while i think this selloff is a bit ridiculous, i do still think there is a fundamental...
while i think this sell-off is a bit ridiculous, i do still think there is a fundamental problem when a company that wants to be the place for reviews and tell small business owners how to handle reviews, cannot even handle its own online reputation and satisfy its users. Denials and clarifications are not the way to deal with these comments. Action is required. Tesla for example proactively chose to outfit all their cars (old and new) with upgraded chargers and underbody protection to protect against fire concerns. Yelp needs to show that they are taking business users' concerns into account and take some real steps to soften those concerns. This has to be both with sales practices and their review system which really is consumer focused more than for business.
You hit the nail on the head. The #1 complaint I've read from business owners is a lack of a response from yelp, or if they even respond at all, a canned response. This is from both owners who pay yelp to advertise and those who don't. Paying businesses get mad when their complaints are not responded to, because they feel it's owed to them. Nonpaying businesses are not responded to and feel it's because they're not paying yelp.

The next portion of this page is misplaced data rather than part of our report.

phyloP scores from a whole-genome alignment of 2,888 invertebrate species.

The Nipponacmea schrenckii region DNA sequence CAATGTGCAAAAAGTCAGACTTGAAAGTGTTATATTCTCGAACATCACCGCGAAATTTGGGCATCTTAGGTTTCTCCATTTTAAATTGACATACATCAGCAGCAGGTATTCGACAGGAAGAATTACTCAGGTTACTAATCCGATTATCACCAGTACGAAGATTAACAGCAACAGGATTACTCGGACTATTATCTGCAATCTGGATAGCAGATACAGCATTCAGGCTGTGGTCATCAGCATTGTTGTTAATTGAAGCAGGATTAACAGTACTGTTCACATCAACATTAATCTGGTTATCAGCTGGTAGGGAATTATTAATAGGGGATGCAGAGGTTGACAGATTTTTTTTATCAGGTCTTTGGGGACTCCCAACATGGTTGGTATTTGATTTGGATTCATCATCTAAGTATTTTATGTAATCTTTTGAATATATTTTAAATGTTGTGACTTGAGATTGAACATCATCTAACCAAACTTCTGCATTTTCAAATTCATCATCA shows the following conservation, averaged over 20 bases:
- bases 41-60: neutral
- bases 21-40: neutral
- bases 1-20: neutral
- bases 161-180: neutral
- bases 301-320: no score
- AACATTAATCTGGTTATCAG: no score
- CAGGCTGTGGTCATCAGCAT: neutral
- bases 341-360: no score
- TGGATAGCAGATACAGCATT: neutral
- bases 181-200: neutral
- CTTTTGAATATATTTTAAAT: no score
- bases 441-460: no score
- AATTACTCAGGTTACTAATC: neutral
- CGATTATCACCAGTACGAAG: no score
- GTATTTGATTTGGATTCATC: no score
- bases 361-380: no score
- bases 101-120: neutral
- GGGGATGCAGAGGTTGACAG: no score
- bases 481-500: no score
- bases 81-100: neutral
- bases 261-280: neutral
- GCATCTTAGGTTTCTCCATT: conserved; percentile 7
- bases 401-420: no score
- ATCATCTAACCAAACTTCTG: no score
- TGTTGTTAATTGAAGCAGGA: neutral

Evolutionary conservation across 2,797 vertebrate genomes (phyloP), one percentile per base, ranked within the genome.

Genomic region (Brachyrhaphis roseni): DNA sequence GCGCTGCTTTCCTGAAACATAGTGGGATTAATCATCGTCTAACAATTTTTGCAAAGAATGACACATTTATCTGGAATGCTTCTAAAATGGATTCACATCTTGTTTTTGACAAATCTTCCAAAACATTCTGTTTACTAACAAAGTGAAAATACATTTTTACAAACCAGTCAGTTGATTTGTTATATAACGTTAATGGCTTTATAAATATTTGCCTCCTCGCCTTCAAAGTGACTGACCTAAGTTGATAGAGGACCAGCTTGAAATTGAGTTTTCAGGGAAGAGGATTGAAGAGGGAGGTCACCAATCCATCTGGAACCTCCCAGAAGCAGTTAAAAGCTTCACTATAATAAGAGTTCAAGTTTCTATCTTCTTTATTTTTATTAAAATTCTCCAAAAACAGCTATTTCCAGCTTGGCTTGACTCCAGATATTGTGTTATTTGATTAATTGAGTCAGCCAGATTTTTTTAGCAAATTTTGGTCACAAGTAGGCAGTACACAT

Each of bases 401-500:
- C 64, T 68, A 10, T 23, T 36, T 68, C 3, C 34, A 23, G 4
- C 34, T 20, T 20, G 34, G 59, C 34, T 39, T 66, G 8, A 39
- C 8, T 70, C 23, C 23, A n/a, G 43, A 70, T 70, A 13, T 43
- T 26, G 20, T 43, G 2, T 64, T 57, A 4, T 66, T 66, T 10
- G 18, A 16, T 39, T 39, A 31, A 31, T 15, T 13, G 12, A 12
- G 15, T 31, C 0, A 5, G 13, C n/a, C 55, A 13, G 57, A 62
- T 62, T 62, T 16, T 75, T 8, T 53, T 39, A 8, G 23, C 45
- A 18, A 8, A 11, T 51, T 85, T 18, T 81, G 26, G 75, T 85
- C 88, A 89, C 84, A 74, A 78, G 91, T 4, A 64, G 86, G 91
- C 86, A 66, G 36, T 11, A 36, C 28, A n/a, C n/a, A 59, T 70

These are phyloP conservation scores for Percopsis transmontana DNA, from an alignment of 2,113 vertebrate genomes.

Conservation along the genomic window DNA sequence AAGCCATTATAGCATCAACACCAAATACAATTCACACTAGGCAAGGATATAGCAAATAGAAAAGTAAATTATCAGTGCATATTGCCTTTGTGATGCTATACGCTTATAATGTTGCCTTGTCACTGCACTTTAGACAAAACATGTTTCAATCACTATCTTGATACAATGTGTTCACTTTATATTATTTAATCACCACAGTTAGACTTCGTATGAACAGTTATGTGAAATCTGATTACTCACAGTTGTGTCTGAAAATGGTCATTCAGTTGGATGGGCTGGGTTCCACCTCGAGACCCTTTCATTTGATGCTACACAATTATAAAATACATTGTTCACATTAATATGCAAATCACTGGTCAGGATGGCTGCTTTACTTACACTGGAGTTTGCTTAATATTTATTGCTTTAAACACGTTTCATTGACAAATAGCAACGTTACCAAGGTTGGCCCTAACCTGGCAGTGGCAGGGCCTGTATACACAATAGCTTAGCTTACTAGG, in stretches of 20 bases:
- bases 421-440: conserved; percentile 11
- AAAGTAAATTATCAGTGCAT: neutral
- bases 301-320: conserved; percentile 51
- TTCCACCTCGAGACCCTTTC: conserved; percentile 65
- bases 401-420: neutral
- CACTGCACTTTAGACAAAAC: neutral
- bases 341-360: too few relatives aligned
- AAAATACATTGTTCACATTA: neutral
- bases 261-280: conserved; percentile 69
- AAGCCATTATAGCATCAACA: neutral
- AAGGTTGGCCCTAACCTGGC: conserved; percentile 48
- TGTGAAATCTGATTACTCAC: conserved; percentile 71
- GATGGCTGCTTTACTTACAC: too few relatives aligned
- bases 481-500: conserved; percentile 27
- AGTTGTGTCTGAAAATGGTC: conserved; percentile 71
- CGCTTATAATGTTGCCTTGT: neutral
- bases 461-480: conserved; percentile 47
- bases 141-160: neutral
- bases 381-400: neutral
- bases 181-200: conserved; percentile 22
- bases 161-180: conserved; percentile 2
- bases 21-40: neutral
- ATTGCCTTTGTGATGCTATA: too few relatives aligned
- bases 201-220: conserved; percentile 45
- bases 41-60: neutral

Yelp's held town meetings around different cities (which should tell you something right there..damage control).
Yelp's uses are also starting to revolt - Elite vs non and people feeling like their reviews do not matter unless they're elite - which I mentioned a long while back - Elite reviews are not filtered. Ever.
in my experience, the only reviews that are routinely filtered are those of new users that don't continue posting reviews or adding friends. you don't have to be elite. you just have to be active, not post from a business location. and maybe there's some other things. but it's mostly just about being active.